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When the school cafeteria is the only option for a healthy meal


DALLAS — They might sound a little morbid, but these numbers prove an
important point about North Texas.

On average, Collin County residents live 82 years.

Just 25 miles to the south, in the 75216 ZIP code, people
live an average of 70 years.

The American Heart Association says food insecurity is a driving force behind that startling discrepancy.

The U.S. Department of Agriculture defines food insecurity as “a lack of consistent access to enough food for an active, healthy life.”

“Growing up, there were no healthy options,” said Unesha Wells, who was born in 75216 and raised there by her grandparents. “Your healthiest
option was probably going to be your school cafeteria.”

“Not even a Subway. Not even a Subway in this
neighborhood,” she said.

Well’s grandmother died several years ago. But Raymond Cunningham, her 79-year-old grandfather, still lives in the same home she grew up in
on South Denley Drive.

“You can see they still have my high school pictures up,”
she said as she pointed to two faded photographs hanging on the wall. 

She’s wearing
a formal dress in one framed picture and in the other a red graduation gown.

Wells was the first in her family to graduate high school.
Her college graduation was another milestone for her family. 

Unesha and grandfather Ray Cunningham

Unesha Wells and her grandfather on the front porch of her childhood home.

WFAA

Sitting on her grandfather’s front porch, “my spot” as she calls it, she now has an adult’s perspective of the countless obstacles she and her family and friends faced trying to live a healthy life in their neighborhood.

“Everybody wants a Whole Foods or an Eatzi’s or something
like that,” she said. “In this neighborhood, you’re not going to find that.”

Wells always relied on a Dallas Area Rapid Transit bus to get to
and from school. To get to the store, she either rode a bus or walked and carried
her groceries home.

The same thing is still happening in 75216. 

And when it comes to restaurants, there are choices,
but few are healthy.

“It
is definitely a food desert,” she said. “You’re going to get fried foods, barbecue. Anything
that would be considered fresh, it’s not going to be in 75216 or anywhere near
here.”

“Even access to parks and nice walking trails is hard,” she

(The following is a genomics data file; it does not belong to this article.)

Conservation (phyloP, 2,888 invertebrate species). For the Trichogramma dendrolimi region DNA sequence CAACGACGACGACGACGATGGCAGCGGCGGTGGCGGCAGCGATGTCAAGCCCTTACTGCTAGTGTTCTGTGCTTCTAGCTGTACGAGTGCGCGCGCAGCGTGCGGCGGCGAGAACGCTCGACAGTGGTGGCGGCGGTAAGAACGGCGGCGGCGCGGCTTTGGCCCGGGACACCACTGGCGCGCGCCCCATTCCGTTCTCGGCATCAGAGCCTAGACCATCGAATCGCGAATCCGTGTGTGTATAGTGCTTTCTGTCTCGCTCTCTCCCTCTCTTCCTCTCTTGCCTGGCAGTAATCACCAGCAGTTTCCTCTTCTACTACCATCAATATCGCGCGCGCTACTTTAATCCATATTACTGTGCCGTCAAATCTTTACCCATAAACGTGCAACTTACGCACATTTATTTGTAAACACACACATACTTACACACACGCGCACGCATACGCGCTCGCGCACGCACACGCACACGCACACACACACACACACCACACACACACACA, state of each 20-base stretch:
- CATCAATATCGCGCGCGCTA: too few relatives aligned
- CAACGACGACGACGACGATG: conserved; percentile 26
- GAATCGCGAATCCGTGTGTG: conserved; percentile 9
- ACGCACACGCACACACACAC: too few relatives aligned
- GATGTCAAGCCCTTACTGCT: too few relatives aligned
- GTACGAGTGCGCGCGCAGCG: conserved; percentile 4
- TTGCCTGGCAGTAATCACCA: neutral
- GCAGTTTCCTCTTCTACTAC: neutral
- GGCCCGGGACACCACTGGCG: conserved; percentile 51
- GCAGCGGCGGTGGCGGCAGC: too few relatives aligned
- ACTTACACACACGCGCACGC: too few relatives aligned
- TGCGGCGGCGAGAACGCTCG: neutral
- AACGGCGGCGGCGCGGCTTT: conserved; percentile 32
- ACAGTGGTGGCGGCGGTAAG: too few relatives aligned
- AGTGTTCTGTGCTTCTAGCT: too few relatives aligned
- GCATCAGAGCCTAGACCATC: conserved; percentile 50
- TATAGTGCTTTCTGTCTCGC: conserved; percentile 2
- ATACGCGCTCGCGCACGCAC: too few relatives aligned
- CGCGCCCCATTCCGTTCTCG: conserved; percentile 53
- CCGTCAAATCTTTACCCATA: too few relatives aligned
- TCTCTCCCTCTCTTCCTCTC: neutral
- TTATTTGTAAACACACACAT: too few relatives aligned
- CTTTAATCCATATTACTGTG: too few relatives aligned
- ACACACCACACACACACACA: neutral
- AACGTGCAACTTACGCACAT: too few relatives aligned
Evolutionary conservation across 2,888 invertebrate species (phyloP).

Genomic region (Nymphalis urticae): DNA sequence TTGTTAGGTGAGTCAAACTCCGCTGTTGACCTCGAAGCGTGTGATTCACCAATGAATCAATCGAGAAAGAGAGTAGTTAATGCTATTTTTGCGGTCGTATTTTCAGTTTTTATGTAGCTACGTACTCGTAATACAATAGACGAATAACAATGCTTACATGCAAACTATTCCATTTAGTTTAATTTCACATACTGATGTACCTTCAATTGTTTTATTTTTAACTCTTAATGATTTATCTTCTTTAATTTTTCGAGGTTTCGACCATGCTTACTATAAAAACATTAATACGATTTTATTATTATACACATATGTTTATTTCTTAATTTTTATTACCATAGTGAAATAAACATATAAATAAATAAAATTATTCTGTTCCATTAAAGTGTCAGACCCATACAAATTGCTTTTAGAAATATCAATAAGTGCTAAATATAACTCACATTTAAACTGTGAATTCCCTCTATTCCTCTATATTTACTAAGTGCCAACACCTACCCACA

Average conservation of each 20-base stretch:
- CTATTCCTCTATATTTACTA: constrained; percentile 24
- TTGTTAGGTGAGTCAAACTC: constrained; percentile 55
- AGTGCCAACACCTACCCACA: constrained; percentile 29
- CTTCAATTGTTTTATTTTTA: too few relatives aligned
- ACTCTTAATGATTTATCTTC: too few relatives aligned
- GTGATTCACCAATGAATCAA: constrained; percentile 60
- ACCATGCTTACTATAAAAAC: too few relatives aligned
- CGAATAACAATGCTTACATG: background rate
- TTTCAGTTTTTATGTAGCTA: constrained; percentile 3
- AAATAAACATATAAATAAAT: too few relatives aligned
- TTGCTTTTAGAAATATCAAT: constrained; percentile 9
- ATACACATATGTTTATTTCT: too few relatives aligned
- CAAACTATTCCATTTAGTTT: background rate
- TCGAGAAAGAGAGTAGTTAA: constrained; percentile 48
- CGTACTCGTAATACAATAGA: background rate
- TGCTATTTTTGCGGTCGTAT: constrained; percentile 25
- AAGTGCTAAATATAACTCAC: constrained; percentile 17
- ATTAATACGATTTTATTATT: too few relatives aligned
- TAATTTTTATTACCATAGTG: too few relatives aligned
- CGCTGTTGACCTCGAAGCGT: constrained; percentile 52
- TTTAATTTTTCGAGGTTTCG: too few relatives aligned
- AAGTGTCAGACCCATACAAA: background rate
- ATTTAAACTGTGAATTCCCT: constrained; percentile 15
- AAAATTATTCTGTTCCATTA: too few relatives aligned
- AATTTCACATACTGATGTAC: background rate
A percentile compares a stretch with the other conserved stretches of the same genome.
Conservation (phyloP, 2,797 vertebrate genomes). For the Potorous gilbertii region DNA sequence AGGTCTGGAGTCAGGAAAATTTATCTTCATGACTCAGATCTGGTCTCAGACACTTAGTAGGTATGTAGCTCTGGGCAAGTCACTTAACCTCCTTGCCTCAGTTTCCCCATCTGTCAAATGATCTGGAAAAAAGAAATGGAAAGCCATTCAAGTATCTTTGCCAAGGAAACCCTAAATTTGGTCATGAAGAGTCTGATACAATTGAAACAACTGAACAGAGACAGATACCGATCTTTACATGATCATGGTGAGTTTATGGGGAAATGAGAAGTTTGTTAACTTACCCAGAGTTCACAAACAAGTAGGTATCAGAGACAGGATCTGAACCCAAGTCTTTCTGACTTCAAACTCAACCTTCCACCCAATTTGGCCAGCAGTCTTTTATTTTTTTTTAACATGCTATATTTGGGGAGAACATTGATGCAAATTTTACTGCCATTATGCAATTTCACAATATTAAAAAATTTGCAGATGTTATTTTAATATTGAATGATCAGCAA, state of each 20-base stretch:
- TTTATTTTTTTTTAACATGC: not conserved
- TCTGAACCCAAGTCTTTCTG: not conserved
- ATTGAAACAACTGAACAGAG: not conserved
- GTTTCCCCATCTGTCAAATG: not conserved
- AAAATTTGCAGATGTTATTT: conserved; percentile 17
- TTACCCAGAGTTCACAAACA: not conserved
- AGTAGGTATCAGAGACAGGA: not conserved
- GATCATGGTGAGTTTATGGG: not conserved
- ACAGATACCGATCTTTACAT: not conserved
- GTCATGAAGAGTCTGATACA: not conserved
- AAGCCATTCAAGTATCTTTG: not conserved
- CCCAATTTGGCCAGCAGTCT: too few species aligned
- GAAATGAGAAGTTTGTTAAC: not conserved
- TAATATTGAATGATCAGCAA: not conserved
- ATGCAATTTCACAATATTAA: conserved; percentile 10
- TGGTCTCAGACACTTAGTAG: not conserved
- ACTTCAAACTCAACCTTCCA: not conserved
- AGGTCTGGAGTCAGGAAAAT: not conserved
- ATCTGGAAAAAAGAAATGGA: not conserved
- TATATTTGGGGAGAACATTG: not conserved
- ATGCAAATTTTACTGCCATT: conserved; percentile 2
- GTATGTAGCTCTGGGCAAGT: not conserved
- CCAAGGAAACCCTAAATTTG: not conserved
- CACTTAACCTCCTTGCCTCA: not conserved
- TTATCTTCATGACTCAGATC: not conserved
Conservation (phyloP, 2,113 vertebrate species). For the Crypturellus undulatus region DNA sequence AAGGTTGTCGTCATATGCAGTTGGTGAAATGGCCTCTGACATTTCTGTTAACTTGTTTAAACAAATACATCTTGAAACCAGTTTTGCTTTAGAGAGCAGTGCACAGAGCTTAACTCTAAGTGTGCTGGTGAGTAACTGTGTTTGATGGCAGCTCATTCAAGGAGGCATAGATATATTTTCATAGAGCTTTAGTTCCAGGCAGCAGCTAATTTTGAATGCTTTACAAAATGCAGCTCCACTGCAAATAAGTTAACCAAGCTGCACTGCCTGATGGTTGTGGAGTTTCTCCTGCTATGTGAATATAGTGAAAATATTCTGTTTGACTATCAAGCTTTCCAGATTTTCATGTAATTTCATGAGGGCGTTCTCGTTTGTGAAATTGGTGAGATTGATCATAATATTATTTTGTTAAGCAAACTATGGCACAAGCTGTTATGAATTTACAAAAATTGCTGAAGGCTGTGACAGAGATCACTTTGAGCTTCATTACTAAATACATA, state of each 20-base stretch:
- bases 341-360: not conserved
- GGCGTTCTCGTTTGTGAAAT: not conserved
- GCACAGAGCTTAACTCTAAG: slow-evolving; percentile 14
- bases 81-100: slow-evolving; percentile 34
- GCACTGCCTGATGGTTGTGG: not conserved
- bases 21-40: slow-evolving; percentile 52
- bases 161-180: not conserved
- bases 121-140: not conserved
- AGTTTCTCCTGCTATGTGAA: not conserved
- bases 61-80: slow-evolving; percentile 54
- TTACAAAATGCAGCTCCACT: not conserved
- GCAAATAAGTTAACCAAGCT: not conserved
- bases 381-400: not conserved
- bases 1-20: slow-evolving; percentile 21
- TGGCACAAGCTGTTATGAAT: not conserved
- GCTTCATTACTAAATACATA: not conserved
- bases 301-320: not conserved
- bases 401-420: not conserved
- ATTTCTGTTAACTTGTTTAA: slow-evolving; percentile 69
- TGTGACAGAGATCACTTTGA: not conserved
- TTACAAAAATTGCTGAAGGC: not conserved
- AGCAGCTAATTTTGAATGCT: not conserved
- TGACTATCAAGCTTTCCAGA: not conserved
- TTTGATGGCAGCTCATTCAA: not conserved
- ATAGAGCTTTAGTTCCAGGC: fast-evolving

said.

Well’s grandfather had a fresh garden in their backyard
so eating vegetables was a given when she was growing up. 

“I think I made worse choices as an adult than I did as a
kid,” she said with a laugh. “We had squash and okra, but I know it was not the
same for all the other houses on this street.”

“Were we the only house on this street with a garden?” she
asked her grandfather. 

He shook his head yes. 

Food desert

Food desert

WFAA

A former teacher and current community volunteer in 75216, Wells is frustrated that a ZIP code determines wealth and health.

“There definitely is and has been a class system between the
haves and have nots,” she said. “But to be honest, my grandparents instilled so
much value in me that I was about 15 or 16 years old when I realized I was a have
not because the things we valued were not material.”

She said she learned to work hard, respect herself and
others, and value people and relationships.

“I want to get back to that,” she said.

Wells works with For Oak Cliff, a nonprofit organization
focused on education, advocacy and community building in 75216.

For Oak Cliff is one of the agencies the American Heart
Association is partnering with to increase food options and help people
understand how to make healthier choices inside the ZIP code. 

Together, with several other community organizations, they are hosting mobile markets, providing healthy dinners for kids after school and trying to lure a new grocery store to the area.

“We’re gonna do the work in 75216,” Wells said. “We’re
gonna let our work speak for itself.” 



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